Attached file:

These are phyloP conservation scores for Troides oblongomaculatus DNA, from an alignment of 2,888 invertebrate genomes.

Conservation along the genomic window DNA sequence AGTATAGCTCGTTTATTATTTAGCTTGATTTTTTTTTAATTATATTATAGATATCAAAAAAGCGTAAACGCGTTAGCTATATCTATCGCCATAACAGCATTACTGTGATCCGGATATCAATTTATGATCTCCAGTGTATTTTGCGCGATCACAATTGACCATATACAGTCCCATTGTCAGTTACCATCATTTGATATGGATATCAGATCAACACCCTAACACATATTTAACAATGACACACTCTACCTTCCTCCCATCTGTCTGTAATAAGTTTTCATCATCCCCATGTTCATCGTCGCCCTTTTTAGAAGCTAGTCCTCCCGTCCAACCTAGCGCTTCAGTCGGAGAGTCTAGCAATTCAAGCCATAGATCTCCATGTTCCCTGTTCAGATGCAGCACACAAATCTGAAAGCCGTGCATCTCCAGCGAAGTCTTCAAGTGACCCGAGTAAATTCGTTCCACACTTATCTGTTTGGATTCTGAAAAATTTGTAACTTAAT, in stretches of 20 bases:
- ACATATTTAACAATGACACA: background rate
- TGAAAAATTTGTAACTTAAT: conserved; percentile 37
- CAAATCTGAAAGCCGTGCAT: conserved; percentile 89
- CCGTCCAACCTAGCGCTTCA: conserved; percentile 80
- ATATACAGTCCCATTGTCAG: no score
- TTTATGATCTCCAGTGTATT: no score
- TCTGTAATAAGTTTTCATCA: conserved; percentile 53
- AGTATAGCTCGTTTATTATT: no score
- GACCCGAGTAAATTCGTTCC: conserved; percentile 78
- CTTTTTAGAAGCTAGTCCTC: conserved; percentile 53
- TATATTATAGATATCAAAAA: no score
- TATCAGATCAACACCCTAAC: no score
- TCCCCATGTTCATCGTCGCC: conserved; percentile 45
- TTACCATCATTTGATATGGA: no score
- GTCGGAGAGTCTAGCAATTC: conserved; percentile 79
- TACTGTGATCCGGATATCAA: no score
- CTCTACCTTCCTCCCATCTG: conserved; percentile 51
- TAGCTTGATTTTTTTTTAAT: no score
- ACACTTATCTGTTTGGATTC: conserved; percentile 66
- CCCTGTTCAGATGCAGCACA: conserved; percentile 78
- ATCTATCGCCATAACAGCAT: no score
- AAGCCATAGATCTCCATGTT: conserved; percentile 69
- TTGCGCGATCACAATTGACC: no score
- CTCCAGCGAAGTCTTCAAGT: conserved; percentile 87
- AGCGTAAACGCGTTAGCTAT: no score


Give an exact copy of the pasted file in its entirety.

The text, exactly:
These are phyloP conservation scores for Troides oblongomaculatus DNA, from an alignment of 2,888 invertebrate genomes.

Conservation along the genomic window DNA sequence AGTATAGCTCGTTTATTATTTAGCTTGATTTTTTTTTAATTATATTATAGATATCAAAAAAGCGTAAACGCGTTAGCTATATCTATCGCCATAACAGCATTACTGTGATCCGGATATCAATTTATGATCTCCAGTGTATTTTGCGCGATCACAATTGACCATATACAGTCCCATTGTCAGTTACCATCATTTGATATGGATATCAGATCAACACCCTAACACATATTTAACAATGACACACTCTACCTTCCTCCCATCTGTCTGTAATAAGTTTTCATCATCCCCATGTTCATCGTCGCCCTTTTTAGAAGCTAGTCCTCCCGTCCAACCTAGCGCTTCAGTCGGAGAGTCTAGCAATTCAAGCCATAGATCTCCATGTTCCCTGTTCAGATGCAGCACACAAATCTGAAAGCCGTGCATCTCCAGCGAAGTCTTCAAGTGACCCGAGTAAATTCGTTCCACACTTATCTGTTTGGATTCTGAAAAATTTGTAACTTAAT, in stretches of 20 bases:
- ACATATTTAACAATGACACA: background rate
- TGAAAAATTTGTAACTTAAT: conserved; percentile 37
- CAAATCTGAAAGCCGTGCAT: conserved; percentile 89
- CCGTCCAACCTAGCGCTTCA: conserved; percentile 80
- ATATACAGTCCCATTGTCAG: no score
- TTTATGATCTCCAGTGTATT: no score
- TCTGTAATAAGTTTTCATCA: conserved; percentile 53
- AGTATAGCTCGTTTATTATT: no score
- GACCCGAGTAAATTCGTTCC: conserved; percentile 78
- CTTTTTAGAAGCTAGTCCTC: conserved; percentile 53
- TATATTATAGATATCAAAAA: no score
- TATCAGATCAACACCCTAAC: no score
- TCCCCATGTTCATCGTCGCC: conserved; percentile 45
- TTACCATCATTTGATATGGA: no score
- GTCGGAGAGTCTAGCAATTC: conserved; percentile 79
- TACTGTGATCCGGATATCAA: no score
- CTCTACCTTCCTCCCATCTG: conserved; percentile 51
- TAGCTTGATTTTTTTTTAAT: no score
- ACACTTATCTGTTTGGATTC: conserved; percentile 66
- CCCTGTTCAGATGCAGCACA: conserved; percentile 78
- ATCTATCGCCATAACAGCAT: no score
- AAGCCATAGATCTCCATGTT: conserved; percentile 69
- TTGCGCGATCACAATTGACC: no score
- CTCCAGCGAAGTCTTCAAGT: conserved; percentile 87
- AGCGTAAACGCGTTAGCTAT: no score